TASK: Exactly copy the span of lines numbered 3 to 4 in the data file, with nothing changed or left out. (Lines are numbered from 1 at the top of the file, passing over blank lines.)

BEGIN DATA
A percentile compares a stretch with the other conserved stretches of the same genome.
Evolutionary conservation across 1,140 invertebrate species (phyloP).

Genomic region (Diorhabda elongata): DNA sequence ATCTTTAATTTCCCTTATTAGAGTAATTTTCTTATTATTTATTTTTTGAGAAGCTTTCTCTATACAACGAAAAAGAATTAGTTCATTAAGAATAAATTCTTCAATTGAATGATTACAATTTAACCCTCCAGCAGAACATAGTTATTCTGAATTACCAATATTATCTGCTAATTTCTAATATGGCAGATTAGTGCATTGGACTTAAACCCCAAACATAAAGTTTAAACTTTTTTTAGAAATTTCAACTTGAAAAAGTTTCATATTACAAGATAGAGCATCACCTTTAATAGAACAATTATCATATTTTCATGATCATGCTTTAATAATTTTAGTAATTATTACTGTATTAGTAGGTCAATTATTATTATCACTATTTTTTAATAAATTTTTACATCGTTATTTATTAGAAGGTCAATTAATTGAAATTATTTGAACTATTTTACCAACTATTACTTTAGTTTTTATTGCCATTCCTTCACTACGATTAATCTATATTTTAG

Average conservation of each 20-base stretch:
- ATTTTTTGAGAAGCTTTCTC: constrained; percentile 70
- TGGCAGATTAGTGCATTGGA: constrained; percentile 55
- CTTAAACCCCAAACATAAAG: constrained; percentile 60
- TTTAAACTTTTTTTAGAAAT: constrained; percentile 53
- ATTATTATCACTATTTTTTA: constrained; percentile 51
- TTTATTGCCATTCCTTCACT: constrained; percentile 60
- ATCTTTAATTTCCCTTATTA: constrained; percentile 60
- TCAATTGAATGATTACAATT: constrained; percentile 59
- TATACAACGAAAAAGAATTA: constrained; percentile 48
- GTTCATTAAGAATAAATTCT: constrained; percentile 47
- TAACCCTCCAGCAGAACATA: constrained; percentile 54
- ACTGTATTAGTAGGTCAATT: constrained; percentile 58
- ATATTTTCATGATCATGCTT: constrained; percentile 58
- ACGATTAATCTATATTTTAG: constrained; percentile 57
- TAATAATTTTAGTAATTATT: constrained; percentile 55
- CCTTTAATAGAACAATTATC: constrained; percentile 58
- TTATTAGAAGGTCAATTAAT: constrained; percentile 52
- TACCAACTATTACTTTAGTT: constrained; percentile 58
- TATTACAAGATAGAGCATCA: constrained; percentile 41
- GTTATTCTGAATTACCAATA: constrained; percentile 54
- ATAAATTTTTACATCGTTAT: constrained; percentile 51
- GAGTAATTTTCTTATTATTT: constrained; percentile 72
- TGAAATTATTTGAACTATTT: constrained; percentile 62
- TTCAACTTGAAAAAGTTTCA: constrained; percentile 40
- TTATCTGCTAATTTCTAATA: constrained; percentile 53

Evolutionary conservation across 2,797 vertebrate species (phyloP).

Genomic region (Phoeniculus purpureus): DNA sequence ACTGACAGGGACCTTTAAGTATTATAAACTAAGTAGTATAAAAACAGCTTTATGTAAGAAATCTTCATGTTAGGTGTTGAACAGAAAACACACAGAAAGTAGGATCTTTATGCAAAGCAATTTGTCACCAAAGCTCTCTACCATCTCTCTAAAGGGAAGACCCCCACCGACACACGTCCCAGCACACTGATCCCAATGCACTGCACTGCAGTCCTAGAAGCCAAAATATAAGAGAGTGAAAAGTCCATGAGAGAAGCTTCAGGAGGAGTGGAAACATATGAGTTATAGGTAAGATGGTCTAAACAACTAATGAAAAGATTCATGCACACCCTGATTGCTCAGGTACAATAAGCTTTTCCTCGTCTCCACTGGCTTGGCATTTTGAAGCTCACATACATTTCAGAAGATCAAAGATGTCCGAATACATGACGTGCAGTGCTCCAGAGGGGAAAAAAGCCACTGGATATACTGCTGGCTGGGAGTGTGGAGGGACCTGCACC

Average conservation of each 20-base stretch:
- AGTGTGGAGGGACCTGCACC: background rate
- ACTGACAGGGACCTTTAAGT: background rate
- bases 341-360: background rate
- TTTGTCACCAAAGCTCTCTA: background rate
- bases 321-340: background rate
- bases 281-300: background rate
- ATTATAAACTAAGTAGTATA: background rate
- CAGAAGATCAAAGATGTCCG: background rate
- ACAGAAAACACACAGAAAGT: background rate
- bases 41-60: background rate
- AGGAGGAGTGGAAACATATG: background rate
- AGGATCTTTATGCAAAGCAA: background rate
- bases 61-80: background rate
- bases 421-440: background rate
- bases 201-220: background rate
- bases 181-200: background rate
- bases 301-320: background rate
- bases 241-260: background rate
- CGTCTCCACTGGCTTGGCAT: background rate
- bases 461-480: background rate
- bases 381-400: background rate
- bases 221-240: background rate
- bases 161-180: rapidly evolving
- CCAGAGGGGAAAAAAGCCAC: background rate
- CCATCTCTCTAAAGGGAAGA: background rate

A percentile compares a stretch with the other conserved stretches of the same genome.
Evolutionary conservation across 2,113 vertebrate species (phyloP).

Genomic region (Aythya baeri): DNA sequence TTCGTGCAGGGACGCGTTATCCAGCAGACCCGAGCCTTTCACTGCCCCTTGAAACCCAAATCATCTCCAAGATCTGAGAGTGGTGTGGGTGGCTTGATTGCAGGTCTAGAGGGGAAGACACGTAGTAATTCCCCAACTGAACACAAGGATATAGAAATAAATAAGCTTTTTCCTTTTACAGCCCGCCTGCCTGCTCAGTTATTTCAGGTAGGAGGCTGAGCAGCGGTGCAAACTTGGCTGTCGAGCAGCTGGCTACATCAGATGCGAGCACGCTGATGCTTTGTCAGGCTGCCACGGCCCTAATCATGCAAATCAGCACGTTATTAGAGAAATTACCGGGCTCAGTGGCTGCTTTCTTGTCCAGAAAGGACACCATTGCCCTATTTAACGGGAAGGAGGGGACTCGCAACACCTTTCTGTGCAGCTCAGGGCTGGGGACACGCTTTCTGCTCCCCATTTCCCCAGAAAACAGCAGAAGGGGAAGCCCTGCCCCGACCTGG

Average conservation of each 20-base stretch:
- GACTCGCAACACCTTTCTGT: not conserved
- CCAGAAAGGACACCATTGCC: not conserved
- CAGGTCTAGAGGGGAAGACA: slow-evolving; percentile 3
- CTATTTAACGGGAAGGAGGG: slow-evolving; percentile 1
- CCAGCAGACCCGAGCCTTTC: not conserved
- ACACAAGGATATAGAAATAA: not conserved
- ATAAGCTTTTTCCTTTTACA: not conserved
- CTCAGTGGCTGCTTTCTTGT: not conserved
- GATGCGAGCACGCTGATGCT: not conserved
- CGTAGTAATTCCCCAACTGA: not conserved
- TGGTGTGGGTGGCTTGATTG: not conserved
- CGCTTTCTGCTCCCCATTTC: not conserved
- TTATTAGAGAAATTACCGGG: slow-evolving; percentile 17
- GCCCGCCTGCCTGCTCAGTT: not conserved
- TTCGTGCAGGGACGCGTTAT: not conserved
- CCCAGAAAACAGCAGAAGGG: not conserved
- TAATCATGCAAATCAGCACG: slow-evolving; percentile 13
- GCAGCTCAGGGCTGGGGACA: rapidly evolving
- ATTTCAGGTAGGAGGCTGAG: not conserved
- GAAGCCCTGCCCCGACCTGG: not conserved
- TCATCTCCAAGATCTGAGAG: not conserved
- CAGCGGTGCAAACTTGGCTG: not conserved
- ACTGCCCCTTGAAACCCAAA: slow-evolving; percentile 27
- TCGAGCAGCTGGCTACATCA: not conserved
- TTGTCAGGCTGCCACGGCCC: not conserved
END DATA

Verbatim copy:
Genomic region (Diorhabda elongata): DNA sequence ATCTTTAATTTCCCTTATTAGAGTAATTTTCTTATTATTTATTTTTTGAGAAGCTTTCTCTATACAACGAAAAAGAATTAGTTCATTAAGAATAAATTCTTCAATTGAATGATTACAATTTAACCCTCCAGCAGAACATAGTTATTCTGAATTACCAATATTATCTGCTAATTTCTAATATGGCAGATTAGTGCATTGGACTTAAACCCCAAACATAAAGTTTAAACTTTTTTTAGAAATTTCAACTTGAAAAAGTTTCATATTACAAGATAGAGCATCACCTTTAATAGAACAATTATCATATTTTCATGATCATGCTTTAATAATTTTAGTAATTATTACTGTATTAGTAGGTCAATTATTATTATCACTATTTTTTAATAAATTTTTACATCGTTATTTATTAGAAGGTCAATTAATTGAAATTATTTGAACTATTTTACCAACTATTACTTTAGTTTTTATTGCCATTCCTTCACTACGATTAATCTATATTTTAG

Average conservation of each 20-base stretch: